Invasive cribriform carcinoma accounts for 5-6% of invasive breast cancers. The cancer cells invade the stroma (connective tissues of the breast) in nestlike formations between the ducts and lobules. Within the tumor, there are distinctive holes in between the cancer cells, making it look something like Swiss cheese. Invasive cribriform carcinoma is usually low grade, meaning that its cells look and behave somewhat like normal, healthy breast cells. Usually, some ductal carcinoma in situ (DCIS) of the cribriform type is present as well.

Tubular Carcinoma

Tubular carcinoma of the breast is a rare subtype of invasive ductal carcinoma (cancer that begins inside the milk duct and spreads beyond it). Tubular carcinoma accounts for about 1-2% of all breast cancer cases. In this type of cancer, the tumor is usually small and made up of tube-shaped cells that are low grade. “Low grade” means they look somewhat similar to normal, healthy cells and tend to grow slowly. Tubular carcinoma of the breast is less likely to spread outside the breast than other types of breast cancer. It’s also easier to treat. Studies have found that the average age of diagnosis for tubular carcinoma ranges from the mid-40s to late 60s. Typically this type of breast cancer is found in women aged 50 and above. It has an excellent 10-year survival rate of 95%. Like other types of breast cancer, tubular carcinoma of the breast may not cause any symptoms at first. Over time, a lump may grow large enough to be felt during breast self-exam or examination by a doctor. Tubular carcinomas are usually small — 1 cm or less in diameter — and feel firm or hard to the touch.

Mucinous Carcinoma (Colloid)

Mucinous carcinoma of the breast — sometimes called colloid carcinoma — is a rare form of invasive ductal carcinoma which is less likely to spread to the lymph nodes than other types of breast cancer. Mucinous carcinoma of the breast accounts for about 2-3% of all breast cancer cases and usually affect women after they’ve gone through menopause. Some studies have found that the usual age at diagnosis is 60 or older. Like other types of breast cancer, mucinous carcinoma of the breast may not cause any symptoms at first. Over time, a lump may grow large enough to be felt during breast self-exam or examination by a doctor. The tumors tend to range in size from 1 cm to 5 cm. It also has a favorable prognosis in most cases.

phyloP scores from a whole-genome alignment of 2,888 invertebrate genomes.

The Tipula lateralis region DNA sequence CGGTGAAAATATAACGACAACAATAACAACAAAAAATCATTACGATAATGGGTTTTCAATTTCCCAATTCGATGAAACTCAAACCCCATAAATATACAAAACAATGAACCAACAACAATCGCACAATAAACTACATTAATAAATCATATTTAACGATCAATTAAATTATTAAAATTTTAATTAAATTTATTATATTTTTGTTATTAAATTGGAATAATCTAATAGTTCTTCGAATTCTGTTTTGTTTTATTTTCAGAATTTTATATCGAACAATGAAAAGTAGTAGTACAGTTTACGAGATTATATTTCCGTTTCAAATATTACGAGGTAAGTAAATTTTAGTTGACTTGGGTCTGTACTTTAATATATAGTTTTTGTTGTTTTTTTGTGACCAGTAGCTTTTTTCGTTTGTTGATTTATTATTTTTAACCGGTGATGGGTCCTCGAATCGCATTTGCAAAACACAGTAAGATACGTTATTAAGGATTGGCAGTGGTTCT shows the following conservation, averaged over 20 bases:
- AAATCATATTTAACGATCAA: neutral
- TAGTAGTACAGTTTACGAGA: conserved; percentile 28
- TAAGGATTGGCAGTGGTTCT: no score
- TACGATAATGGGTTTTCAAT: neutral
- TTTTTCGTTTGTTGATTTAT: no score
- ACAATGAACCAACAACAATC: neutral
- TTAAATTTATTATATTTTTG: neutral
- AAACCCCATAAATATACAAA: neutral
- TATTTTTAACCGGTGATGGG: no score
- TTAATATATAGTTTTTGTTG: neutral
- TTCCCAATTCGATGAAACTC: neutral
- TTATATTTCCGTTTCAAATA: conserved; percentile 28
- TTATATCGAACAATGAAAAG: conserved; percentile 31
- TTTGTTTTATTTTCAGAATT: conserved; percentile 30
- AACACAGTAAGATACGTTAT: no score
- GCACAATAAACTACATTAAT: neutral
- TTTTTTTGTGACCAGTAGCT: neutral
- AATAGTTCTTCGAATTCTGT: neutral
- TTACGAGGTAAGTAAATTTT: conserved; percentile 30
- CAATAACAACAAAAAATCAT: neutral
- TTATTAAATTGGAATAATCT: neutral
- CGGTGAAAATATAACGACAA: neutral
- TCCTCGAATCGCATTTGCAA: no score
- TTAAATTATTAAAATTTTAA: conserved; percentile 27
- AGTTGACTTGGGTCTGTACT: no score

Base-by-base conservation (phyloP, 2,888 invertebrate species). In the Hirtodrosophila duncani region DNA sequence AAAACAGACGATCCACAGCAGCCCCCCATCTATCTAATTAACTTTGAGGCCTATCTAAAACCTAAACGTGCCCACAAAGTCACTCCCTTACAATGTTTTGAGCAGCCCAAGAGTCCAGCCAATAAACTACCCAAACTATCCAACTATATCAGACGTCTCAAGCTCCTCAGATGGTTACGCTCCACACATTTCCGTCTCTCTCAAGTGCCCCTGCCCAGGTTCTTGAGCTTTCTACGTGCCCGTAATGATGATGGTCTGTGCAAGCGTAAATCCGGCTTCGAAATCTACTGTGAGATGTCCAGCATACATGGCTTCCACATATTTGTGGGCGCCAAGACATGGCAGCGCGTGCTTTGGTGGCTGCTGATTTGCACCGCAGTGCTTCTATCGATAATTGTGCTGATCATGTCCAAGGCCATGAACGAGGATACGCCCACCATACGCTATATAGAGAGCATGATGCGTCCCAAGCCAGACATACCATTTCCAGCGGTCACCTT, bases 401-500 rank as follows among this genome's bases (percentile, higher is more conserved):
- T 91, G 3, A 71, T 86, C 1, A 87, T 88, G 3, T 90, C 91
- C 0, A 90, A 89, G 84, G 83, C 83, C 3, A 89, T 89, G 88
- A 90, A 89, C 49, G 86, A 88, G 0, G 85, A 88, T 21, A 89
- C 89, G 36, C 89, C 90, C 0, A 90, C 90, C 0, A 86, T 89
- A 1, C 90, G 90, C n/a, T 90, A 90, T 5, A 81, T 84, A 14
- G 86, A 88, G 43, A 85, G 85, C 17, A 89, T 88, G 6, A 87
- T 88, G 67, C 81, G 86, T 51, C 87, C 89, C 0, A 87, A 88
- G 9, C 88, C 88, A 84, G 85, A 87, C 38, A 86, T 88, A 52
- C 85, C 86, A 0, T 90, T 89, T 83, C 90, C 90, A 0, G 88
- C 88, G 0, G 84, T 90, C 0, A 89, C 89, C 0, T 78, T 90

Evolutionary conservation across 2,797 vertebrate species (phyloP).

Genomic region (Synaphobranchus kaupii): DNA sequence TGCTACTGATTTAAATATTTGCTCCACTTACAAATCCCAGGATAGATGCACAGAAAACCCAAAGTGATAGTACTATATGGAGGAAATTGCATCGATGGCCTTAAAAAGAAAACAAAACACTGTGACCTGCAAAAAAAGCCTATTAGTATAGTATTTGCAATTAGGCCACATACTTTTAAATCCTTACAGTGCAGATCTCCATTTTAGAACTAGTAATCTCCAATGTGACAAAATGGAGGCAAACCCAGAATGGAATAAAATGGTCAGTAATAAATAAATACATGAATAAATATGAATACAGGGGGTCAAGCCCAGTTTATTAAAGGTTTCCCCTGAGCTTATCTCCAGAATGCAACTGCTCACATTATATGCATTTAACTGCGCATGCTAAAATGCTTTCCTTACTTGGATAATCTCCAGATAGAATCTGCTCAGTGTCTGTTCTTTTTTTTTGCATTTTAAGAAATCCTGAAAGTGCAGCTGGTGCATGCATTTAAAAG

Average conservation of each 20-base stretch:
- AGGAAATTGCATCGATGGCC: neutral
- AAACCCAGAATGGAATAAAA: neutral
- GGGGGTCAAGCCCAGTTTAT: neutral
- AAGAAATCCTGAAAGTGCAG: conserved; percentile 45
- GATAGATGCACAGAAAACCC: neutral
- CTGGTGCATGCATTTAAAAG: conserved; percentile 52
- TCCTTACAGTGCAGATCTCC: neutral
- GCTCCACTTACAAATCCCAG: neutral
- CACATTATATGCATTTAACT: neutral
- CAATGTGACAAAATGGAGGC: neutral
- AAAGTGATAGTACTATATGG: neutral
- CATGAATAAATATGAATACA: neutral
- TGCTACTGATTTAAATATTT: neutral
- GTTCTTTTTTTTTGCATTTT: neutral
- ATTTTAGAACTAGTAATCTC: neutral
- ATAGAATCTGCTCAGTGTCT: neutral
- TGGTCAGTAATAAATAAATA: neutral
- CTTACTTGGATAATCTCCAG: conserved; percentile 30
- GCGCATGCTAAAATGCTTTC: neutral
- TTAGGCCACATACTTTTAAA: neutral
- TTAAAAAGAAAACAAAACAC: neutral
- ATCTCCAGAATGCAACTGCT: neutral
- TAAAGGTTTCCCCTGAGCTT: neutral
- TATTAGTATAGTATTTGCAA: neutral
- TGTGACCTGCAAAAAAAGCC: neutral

Medullary Carcinoma

Medullary carcinoma of the breast is a rare subtype of invasive ductal carcinoma (cancer that begins in the milk duct and spreads beyond it), accounting for about 5 – 7 % of all cases of breast cancer. Most cases of this type of breast cancer is diagnosed in women in their late 40s and early 50s. It is most diagnosed in women who have the BRCA1 mutation. Studies have shown that medullary carcinoma is also more common in Japan than in the United States. It is also more common in African American women than Caucasian women. Medullary carcinoma doesn’t usually spread outside the breast to the lymph nodes and is slow growing. It is typically easier to treat than other types of breast cancer. Like other types of breast cancer, medullary carcinoma may not cause any symptoms at first. Over time, a lump can form, and it may be soft and fleshy or somewhat firm to the touch. Most medullary carcinomas are small — less than 2 cm in size. Medullary carcinoma also may cause pain, swelling, redness, or tenderness in the breast.

[i] Mayo Clinic (2010). Atypical hyperplasia of the breast. Retrieved on October 20, 2010 from http://www.mayoclinic.com/health/atypical-hyperplasia/DS01018.
[ii] Mayo Clinic (2010). Lobular carcinoma in situ (LCIS). Retrieved on October 20, 2010 from http://www.mayoclinic.com/health/lobular-carcinoma-in-situ/DS00982.
[iii] BreastCancer.org (2010). Types of breast cancer. Retrieved on October 5, 2010 from http://www.breastcancer.org/symptoms/types/
[iv] National Breast Cancer Foundation, Inc. Types of Breast Cancer. Retrieved on October 15, 2010 from http://www.nationalbreastcancer.org/About-Breast-Cancer/Types.aspx
[v] Mayo Clinic.com (2010). Ductal carcinoma in situ (DCIS). Retrieved on October 20, 2010 from http://www.mayoclinic.com/health/dcis/DS00983.
[vi] Mayo Clinic.com (2010) Breast Cancer. Retrieved on October 15, 2010 from http://www.mayoclinic.com/health/breast-cancer/DS00328.